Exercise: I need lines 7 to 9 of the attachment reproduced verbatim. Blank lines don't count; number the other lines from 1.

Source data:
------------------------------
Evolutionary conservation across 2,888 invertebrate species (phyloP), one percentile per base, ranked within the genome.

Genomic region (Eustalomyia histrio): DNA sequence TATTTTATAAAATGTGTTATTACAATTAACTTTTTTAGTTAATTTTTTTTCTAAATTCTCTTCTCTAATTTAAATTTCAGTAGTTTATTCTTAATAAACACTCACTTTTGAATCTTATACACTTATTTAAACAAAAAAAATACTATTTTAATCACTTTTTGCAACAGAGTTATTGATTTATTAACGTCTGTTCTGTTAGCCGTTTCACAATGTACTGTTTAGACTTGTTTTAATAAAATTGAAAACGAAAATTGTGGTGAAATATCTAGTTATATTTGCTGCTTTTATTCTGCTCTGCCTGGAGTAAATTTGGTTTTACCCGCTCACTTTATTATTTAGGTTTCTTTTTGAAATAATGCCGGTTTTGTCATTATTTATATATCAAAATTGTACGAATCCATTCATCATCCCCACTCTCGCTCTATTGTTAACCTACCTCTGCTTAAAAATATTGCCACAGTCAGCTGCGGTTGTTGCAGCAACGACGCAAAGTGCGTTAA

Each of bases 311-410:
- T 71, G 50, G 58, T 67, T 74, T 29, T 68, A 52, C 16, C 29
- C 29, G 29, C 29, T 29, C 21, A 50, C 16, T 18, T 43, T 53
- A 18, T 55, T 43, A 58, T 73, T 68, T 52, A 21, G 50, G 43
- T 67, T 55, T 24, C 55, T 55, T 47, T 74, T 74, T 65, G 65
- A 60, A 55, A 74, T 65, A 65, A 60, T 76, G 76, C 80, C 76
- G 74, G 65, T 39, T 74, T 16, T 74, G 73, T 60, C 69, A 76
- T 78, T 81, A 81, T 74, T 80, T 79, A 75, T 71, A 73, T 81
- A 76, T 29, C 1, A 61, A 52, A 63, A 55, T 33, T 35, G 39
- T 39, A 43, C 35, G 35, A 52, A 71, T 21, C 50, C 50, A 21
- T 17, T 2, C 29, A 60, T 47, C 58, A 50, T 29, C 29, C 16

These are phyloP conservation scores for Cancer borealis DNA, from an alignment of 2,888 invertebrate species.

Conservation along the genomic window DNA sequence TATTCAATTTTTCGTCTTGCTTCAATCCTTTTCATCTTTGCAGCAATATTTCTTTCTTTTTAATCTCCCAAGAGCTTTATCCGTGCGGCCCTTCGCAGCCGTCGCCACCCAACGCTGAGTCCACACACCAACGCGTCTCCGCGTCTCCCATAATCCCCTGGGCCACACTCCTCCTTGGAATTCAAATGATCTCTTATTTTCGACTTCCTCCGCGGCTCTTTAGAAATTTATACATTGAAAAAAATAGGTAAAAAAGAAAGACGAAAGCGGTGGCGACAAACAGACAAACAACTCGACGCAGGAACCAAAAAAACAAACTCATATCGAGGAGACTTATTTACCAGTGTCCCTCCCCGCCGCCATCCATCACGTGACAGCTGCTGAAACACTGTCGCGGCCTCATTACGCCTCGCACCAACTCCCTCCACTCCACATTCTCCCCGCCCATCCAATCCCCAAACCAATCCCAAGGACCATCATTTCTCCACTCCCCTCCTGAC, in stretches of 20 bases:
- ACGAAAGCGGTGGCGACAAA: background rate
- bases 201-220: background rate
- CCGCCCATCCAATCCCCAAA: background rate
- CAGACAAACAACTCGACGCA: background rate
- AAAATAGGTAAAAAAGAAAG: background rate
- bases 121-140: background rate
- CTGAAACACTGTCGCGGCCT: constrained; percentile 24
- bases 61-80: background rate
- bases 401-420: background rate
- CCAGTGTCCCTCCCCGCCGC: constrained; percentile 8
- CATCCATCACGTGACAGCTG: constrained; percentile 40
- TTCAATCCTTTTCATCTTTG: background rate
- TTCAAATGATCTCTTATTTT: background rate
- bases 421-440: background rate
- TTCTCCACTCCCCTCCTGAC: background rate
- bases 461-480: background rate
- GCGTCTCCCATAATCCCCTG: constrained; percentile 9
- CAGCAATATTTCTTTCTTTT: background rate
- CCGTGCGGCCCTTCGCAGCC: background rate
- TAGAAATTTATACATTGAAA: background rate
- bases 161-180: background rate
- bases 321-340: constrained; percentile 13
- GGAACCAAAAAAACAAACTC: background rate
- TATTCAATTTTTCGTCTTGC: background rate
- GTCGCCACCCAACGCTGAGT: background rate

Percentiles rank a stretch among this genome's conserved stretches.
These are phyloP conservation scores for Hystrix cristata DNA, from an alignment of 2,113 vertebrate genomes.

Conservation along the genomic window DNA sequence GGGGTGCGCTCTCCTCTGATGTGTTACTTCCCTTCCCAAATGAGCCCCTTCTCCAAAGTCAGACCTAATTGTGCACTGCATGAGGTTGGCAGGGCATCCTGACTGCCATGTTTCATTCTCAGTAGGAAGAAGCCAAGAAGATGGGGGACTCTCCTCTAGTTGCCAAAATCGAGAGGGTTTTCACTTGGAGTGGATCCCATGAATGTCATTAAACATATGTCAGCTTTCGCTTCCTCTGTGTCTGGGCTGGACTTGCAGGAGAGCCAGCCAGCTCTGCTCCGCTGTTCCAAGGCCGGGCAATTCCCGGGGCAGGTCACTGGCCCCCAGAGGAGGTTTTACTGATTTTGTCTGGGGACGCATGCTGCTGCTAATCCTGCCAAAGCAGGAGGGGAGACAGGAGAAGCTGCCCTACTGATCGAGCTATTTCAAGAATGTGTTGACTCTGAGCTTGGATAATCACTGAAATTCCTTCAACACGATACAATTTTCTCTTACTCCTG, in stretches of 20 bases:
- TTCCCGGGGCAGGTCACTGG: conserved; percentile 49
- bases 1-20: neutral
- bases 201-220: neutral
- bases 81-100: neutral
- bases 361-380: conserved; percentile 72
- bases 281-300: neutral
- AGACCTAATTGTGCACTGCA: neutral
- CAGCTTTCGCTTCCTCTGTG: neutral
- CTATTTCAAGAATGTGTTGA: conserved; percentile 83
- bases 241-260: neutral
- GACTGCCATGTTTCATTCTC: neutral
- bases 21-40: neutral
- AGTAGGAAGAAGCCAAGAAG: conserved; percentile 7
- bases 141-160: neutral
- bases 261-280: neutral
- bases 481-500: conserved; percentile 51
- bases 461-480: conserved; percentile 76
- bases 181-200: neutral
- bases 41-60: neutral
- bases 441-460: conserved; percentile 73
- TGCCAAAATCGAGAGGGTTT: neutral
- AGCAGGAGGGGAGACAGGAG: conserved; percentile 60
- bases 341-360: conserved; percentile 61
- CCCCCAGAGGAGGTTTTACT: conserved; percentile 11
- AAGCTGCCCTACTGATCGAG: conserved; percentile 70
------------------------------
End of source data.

- T 67, T 55, T 24, C 55, T 55, T 47, T 74, T 74, T 65, G 65
- A 60, A 55, A 74, T 65, A 65, A 60, T 76, G 76, C 80, C 76
- G 74, G 65, T 39, T 74, T 16, T 74, G 73, T 60, C 69, A 76